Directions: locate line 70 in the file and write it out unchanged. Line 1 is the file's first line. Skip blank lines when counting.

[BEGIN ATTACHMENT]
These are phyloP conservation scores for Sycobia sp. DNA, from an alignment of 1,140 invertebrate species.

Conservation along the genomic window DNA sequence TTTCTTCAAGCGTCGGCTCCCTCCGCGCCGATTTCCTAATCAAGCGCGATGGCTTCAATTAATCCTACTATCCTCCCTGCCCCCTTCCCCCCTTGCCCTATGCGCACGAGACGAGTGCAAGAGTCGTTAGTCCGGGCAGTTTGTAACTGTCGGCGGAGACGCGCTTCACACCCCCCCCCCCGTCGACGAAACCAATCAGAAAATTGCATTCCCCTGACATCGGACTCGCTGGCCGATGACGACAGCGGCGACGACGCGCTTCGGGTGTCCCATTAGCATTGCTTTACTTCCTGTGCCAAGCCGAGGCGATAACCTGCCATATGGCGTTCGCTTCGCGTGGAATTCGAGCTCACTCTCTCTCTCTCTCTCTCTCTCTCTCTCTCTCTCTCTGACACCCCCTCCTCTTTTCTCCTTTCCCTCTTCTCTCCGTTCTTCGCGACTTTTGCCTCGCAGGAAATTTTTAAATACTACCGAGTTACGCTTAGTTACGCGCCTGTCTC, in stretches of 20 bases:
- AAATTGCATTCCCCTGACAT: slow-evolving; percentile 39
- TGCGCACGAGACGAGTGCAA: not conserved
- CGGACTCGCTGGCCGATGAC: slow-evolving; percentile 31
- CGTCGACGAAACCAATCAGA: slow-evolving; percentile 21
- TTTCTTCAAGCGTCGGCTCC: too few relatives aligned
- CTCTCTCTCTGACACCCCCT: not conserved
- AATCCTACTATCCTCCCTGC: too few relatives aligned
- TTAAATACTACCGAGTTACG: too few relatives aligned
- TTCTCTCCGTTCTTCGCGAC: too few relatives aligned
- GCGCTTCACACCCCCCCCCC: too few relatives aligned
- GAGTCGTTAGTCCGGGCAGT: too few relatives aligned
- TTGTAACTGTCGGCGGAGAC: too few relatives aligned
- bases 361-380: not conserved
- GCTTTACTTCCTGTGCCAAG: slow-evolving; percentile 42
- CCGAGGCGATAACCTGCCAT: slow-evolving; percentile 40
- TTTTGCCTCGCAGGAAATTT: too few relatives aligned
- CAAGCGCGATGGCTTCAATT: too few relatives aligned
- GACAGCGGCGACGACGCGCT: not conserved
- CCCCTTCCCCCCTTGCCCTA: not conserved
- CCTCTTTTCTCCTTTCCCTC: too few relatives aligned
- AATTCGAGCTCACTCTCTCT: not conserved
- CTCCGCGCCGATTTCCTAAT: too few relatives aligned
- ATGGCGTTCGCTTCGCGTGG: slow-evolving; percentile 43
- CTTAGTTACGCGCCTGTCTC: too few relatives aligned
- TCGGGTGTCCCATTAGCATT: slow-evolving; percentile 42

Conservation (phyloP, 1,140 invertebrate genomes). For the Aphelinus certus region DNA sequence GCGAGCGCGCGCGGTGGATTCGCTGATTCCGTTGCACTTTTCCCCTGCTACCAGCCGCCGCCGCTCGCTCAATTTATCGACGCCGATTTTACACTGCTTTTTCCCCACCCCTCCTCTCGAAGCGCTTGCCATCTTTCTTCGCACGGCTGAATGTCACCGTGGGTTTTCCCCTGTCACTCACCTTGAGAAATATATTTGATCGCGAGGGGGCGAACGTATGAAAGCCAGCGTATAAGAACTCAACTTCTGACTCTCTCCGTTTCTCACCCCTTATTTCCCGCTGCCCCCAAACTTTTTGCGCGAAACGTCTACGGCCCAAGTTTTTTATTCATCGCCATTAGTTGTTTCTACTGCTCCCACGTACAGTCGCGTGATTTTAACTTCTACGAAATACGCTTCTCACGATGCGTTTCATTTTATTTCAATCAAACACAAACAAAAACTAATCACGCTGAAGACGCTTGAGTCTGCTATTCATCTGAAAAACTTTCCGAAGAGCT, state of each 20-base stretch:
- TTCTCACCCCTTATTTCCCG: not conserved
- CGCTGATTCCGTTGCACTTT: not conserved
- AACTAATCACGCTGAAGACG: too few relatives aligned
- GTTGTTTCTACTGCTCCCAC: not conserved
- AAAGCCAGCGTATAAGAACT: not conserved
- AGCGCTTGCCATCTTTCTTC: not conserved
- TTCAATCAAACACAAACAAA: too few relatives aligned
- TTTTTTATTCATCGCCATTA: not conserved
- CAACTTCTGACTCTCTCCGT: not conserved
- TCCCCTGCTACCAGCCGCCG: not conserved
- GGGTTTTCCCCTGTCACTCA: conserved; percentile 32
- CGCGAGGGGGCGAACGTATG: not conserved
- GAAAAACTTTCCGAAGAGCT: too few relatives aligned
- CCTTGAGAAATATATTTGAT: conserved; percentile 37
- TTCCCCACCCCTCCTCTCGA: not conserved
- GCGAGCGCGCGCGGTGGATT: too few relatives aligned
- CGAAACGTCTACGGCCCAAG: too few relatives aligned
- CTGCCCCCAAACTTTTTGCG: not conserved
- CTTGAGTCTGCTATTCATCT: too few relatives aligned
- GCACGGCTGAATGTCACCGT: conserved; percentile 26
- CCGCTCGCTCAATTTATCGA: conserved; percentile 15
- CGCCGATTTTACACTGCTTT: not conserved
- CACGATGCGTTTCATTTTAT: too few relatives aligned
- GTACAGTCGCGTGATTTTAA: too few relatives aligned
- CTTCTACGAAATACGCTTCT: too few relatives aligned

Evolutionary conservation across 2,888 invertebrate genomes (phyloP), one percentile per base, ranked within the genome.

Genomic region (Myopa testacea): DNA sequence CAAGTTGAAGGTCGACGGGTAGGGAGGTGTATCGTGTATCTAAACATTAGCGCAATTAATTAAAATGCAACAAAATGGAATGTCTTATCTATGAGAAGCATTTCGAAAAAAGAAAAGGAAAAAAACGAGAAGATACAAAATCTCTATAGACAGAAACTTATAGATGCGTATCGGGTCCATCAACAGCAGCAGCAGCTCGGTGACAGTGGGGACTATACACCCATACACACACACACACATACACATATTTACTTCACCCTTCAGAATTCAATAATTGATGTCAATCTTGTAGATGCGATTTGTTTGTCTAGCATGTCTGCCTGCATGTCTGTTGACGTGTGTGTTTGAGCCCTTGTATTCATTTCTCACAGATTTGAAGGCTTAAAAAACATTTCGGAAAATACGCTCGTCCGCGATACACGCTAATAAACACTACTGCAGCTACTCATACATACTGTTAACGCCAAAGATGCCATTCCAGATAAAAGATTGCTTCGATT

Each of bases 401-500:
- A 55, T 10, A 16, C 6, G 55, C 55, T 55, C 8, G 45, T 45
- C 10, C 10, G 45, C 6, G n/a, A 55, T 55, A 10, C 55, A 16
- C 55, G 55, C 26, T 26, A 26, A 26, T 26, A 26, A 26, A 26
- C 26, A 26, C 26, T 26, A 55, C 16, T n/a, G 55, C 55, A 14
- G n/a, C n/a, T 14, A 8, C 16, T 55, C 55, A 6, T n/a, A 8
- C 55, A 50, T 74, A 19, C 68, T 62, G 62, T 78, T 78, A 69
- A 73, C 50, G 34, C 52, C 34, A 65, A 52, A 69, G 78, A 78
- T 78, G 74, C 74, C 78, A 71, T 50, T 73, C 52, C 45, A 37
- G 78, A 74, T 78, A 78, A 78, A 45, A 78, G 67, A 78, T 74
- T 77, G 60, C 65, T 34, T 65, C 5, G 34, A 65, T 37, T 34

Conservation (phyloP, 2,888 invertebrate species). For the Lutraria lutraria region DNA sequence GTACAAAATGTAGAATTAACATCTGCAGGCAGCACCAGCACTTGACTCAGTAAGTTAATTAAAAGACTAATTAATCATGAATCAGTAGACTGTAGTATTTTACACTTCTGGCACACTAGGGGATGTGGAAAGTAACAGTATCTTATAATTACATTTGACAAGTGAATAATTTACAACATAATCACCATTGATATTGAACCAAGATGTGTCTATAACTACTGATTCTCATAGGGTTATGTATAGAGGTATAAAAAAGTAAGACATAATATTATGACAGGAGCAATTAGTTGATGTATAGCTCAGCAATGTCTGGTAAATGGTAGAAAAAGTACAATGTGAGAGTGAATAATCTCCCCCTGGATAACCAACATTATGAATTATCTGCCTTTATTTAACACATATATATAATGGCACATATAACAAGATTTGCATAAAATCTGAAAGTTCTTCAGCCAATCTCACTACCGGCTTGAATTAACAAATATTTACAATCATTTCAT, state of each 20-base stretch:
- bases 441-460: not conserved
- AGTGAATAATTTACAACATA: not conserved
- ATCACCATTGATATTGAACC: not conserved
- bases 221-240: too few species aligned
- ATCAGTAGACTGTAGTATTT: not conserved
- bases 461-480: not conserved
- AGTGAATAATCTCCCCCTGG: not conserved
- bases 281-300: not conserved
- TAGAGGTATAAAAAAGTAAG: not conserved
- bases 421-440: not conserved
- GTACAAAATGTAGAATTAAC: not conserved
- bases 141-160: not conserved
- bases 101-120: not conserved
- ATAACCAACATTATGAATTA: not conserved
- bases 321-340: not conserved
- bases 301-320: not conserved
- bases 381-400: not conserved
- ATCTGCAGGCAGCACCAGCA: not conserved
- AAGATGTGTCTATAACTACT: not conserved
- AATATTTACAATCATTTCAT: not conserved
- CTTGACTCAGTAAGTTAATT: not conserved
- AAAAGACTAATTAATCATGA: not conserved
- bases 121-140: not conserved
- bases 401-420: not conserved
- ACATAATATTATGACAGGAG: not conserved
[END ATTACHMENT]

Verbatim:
- ATCACCATTGATATTGAACC: not conserved